The Basic Pickleball Rules You Need to Know Before Playing

Night Train Pickleball coach showing and talking to students.

Pickleball has gained immense popularity in recent years, attracting players of all ages and skill levels. If you’re new to the sport or looking to brush up on the rules, this article is for you. Understanding the basic pickleball rules is essential for an enjoyable and fair gameplay experience. In this comprehensive guide, we will walk you through the key rules and regulations that you need to know before stepping onto the pickleball court. Let’s dive in!

Court and Equipment

Pickleball is typically played on a court with dimensions of 20 feet by 44 feet. The court is divided into two halves by a net that is placed at a height of 36 inches at the center. Players use solid paddles made of composite materials to hit a perforated plastic ball over the net.

Serving

To start a pickleball game, the serving team must make an underhand serve diagonally cross-court to the opponent’s side. The serve must clear the non-volley zone, which extends 7 feet on either side of the net. Each player gets one opportunity to serve before it switches to the opponent’s turn. The serve must be made behind the baseline and land in the diagonal service court. If the serve touches the net but lands within the proper service court, it is called a “let” and is replayed.

Scoring

Pickleball follows a server scoring system, meaning points can be scored by the serving team. Games are typically played to 11 points, and a two-point lead is required to win. The serving team scores a point if the opposing team fails to return the ball or commits a fault. The serving team rotates sides and the server switches after each point is scored. When the game score reaches 11-10, the team that reaches 11 points must win by two clear points.

Faults and Double Bounces

Certain actions result in faults, which award a point to the opposing team. Faults include stepping into the non-volley zone and volleying the ball (hitting it in the air without letting it bounce) while standing inside the non-volley zone. The ball must bounce once on each side after the serve before volleys can be made. If the ball is hit before the required bounce or if it is volleyed from within the non-volley zone, it results in a fault. Additionally, a ball that lands out of bounds or touches the net without crossing over is considered a fault.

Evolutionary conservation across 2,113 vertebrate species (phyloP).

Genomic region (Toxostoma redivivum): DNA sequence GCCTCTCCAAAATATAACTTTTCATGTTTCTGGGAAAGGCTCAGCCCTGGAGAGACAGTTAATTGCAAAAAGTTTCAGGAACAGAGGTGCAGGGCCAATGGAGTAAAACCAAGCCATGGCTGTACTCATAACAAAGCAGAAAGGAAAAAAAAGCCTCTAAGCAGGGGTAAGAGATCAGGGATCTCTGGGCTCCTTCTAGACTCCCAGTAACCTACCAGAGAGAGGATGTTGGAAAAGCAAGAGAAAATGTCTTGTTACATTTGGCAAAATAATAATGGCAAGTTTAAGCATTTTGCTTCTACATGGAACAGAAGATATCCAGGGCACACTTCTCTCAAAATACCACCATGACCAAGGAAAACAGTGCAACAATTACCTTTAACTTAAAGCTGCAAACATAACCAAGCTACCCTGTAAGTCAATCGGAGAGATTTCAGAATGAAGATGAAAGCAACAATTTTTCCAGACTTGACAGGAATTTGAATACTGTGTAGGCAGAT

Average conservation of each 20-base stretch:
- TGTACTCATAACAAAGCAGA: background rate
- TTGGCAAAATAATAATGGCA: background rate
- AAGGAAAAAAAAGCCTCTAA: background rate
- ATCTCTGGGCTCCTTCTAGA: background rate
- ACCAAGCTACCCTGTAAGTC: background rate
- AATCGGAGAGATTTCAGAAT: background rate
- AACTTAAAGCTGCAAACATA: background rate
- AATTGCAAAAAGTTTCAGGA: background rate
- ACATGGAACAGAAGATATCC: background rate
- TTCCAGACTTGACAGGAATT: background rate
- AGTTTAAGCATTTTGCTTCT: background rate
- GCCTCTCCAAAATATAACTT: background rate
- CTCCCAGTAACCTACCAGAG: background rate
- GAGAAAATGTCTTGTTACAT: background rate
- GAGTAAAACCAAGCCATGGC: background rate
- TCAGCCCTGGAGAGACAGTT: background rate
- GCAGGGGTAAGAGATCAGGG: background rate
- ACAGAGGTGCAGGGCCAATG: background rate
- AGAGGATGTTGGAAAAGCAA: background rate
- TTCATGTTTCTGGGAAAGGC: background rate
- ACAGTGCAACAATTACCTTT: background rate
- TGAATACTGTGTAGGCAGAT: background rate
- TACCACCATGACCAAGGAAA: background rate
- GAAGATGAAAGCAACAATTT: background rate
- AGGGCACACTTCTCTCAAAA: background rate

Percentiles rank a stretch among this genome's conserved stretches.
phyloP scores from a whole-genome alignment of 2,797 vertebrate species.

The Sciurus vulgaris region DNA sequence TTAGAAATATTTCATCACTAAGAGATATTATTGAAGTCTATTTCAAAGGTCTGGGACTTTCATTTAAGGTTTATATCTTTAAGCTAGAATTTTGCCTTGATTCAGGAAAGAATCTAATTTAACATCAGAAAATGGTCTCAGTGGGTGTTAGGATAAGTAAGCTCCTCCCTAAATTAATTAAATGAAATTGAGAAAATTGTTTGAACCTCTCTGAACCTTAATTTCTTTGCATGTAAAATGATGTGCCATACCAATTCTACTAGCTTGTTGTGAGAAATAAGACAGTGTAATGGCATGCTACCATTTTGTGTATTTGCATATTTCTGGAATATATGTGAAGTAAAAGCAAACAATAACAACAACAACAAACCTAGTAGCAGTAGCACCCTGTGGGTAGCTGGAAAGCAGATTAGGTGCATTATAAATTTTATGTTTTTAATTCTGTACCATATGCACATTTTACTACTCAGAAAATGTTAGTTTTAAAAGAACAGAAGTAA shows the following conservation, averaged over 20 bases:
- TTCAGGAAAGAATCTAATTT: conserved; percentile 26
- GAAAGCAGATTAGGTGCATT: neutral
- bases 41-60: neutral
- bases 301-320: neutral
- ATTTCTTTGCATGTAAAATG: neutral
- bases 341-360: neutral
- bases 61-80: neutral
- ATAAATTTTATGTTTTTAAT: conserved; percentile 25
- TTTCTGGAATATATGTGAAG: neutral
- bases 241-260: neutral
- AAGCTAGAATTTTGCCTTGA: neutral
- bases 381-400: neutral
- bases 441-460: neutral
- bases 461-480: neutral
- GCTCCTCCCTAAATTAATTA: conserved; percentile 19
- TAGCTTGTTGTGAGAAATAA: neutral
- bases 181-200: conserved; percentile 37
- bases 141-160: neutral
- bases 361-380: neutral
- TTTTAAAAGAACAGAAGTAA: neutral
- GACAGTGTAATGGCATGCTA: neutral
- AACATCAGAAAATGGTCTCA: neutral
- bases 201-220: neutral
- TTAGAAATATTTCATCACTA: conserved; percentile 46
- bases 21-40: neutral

Non-Volley Zone

The non-volley zone, also known as the “kitchen,” is a seven-foot area on either side of the net. Players are not allowed to volley the ball while standing inside this zone. However, they can enter the non-volley zone to play a ball that has bounced. It’s important to note that a player’s momentum can not carry them into the non-volley zone after a hitting volley.

Conclusion

Understanding the basic pickleball rules is crucial to enjoying the game and playing it fairly. By familiarizing yourself with the court dimensions, serving guidelines, scoring system, faults, and the non-volley zone, you’ll be well-equipped to step onto the pickleball court with confidence. Embrace the rules, practice your skills, and get ready for a thrilling pickleball experience that combines strategy, agility, and camaraderie.

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